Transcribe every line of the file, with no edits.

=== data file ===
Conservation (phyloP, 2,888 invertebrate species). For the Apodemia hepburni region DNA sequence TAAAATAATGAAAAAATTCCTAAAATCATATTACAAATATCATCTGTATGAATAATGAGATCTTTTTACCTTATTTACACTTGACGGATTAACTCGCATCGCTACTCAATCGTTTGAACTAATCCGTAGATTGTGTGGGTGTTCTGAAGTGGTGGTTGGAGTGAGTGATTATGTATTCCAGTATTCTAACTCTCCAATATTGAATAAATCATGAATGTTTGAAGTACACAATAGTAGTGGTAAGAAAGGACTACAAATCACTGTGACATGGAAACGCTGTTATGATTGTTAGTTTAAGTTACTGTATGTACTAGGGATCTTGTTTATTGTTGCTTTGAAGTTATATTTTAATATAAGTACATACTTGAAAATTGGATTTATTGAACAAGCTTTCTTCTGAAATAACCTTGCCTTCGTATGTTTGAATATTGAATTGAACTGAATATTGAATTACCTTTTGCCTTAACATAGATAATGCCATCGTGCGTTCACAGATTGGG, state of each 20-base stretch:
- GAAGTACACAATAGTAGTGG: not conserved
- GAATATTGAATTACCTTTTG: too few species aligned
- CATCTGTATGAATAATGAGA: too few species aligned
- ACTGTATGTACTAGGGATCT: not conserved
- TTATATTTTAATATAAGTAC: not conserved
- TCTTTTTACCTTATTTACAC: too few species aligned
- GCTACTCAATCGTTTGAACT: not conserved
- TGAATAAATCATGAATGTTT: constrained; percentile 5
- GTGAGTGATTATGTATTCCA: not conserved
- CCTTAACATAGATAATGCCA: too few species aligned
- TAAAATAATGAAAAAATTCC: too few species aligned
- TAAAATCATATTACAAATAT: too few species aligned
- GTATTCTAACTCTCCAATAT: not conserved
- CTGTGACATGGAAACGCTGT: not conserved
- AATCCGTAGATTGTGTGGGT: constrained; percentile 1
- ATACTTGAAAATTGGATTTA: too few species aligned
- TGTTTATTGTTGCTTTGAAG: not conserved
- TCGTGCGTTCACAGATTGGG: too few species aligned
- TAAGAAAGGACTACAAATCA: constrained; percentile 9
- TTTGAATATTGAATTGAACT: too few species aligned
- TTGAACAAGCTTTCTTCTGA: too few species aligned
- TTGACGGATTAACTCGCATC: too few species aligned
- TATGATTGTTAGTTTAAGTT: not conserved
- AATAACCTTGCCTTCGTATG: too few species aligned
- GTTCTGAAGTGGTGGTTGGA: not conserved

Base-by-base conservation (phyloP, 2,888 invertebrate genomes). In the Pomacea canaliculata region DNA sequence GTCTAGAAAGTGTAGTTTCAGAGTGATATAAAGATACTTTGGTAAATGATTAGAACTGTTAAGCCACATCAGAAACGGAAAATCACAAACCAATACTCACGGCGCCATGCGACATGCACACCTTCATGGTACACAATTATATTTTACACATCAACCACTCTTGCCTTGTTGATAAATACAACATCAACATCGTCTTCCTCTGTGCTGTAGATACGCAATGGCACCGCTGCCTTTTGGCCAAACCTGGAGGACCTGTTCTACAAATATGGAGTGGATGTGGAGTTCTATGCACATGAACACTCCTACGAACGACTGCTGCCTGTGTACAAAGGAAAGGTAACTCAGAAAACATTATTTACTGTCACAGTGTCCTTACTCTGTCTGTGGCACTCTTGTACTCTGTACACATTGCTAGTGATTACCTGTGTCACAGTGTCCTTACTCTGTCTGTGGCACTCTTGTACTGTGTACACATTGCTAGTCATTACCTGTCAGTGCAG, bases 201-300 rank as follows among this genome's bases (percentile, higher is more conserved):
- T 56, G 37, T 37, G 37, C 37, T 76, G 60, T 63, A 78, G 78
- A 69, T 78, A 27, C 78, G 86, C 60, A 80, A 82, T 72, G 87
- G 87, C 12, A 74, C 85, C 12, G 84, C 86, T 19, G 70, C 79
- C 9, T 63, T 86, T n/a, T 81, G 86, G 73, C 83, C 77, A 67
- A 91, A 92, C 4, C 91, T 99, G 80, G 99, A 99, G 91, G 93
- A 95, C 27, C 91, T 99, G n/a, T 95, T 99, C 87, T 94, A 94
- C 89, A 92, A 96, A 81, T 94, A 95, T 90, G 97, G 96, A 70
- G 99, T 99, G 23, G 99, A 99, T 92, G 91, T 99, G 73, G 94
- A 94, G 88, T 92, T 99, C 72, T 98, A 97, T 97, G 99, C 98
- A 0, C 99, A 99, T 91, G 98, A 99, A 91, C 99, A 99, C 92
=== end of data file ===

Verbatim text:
Conservation (phyloP, 2,888 invertebrate species). For the Apodemia hepburni region DNA sequence TAAAATAATGAAAAAATTCCTAAAATCATATTACAAATATCATCTGTATGAATAATGAGATCTTTTTACCTTATTTACACTTGACGGATTAACTCGCATCGCTACTCAATCGTTTGAACTAATCCGTAGATTGTGTGGGTGTTCTGAAGTGGTGGTTGGAGTGAGTGATTATGTATTCCAGTATTCTAACTCTCCAATATTGAATAAATCATGAATGTTTGAAGTACACAATAGTAGTGGTAAGAAAGGACTACAAATCACTGTGACATGGAAACGCTGTTATGATTGTTAGTTTAAGTTACTGTATGTACTAGGGATCTTGTTTATTGTTGCTTTGAAGTTATATTTTAATATAAGTACATACTTGAAAATTGGATTTATTGAACAAGCTTTCTTCTGAAATAACCTTGCCTTCGTATGTTTGAATATTGAATTGAACTGAATATTGAATTACCTTTTGCCTTAACATAGATAATGCCATCGTGCGTTCACAGATTGGG, state of each 20-base stretch:
- GAAGTACACAATAGTAGTGG: not conserved
- GAATATTGAATTACCTTTTG: too few species aligned
- CATCTGTATGAATAATGAGA: too few species aligned
- ACTGTATGTACTAGGGATCT: not conserved
- TTATATTTTAATATAAGTAC: not conserved
- TCTTTTTACCTTATTTACAC: too few species aligned
- GCTACTCAATCGTTTGAACT: not conserved
- TGAATAAATCATGAATGTTT: constrained; percentile 5
- GTGAGTGATTATGTATTCCA: not conserved
- CCTTAACATAGATAATGCCA: too few species aligned
- TAAAATAATGAAAAAATTCC: too few species aligned
- TAAAATCATATTACAAATAT: too few species aligned
- GTATTCTAACTCTCCAATAT: not conserved
- CTGTGACATGGAAACGCTGT: not conserved
- AATCCGTAGATTGTGTGGGT: constrained; percentile 1
- ATACTTGAAAATTGGATTTA: too few species aligned
- TGTTTATTGTTGCTTTGAAG: not conserved
- TCGTGCGTTCACAGATTGGG: too few species aligned
- TAAGAAAGGACTACAAATCA: constrained; percentile 9
- TTTGAATATTGAATTGAACT: too few species aligned
- TTGAACAAGCTTTCTTCTGA: too few species aligned
- TTGACGGATTAACTCGCATC: too few species aligned
- TATGATTGTTAGTTTAAGTT: not conserved
- AATAACCTTGCCTTCGTATG: too few species aligned
- GTTCTGAAGTGGTGGTTGGA: not conserved

Base-by-base conservation (phyloP, 2,888 invertebrate genomes). In the Pomacea canaliculata region DNA sequence GTCTAGAAAGTGTAGTTTCAGAGTGATATAAAGATACTTTGGTAAATGATTAGAACTGTTAAGCCACATCAGAAACGGAAAATCACAAACCAATACTCACGGCGCCATGCGACATGCACACCTTCATGGTACACAATTATATTTTACACATCAACCACTCTTGCCTTGTTGATAAATACAACATCAACATCGTCTTCCTCTGTGCTGTAGATACGCAATGGCACCGCTGCCTTTTGGCCAAACCTGGAGGACCTGTTCTACAAATATGGAGTGGATGTGGAGTTCTATGCACATGAACACTCCTACGAACGACTGCTGCCTGTGTACAAAGGAAAGGTAACTCAGAAAACATTATTTACTGTCACAGTGTCCTTACTCTGTCTGTGGCACTCTTGTACTCTGTACACATTGCTAGTGATTACCTGTGTCACAGTGTCCTTACTCTGTCTGTGGCACTCTTGTACTGTGTACACATTGCTAGTCATTACCTGTCAGTGCAG, bases 201-300 rank as follows among this genome's bases (percentile, higher is more conserved):
- T 56, G 37, T 37, G 37, C 37, T 76, G 60, T 63, A 78, G 78
- A 69, T 78, A 27, C 78, G 86, C 60, A 80, A 82, T 72, G 87
- G 87, C 12, A 74, C 85, C 12, G 84, C 86, T 19, G 70, C 79
- C 9, T 63, T 86, T n/a, T 81, G 86, G 73, C 83, C 77, A 67
- A 91, A 92, C 4, C 91, T 99, G 80, G 99, A 99, G 91, G 93
- A 95, C 27, C 91, T 99, G n/a, T 95, T 99, C 87, T 94, A 94
- C 89, A 92, A 96, A 81, T 94, A 95, T 90, G 97, G 96, A 70
- G 99, T 99, G 23, G 99, A 99, T 92, G 91, T 99, G 73, G 94
- A 94, G 88, T 92, T 99, C 72, T 98, A 97, T 97, G 99, C 98
- A 0, C 99, A 99, T 91, G 98, A 99, A 91, C 99, A 99, C 92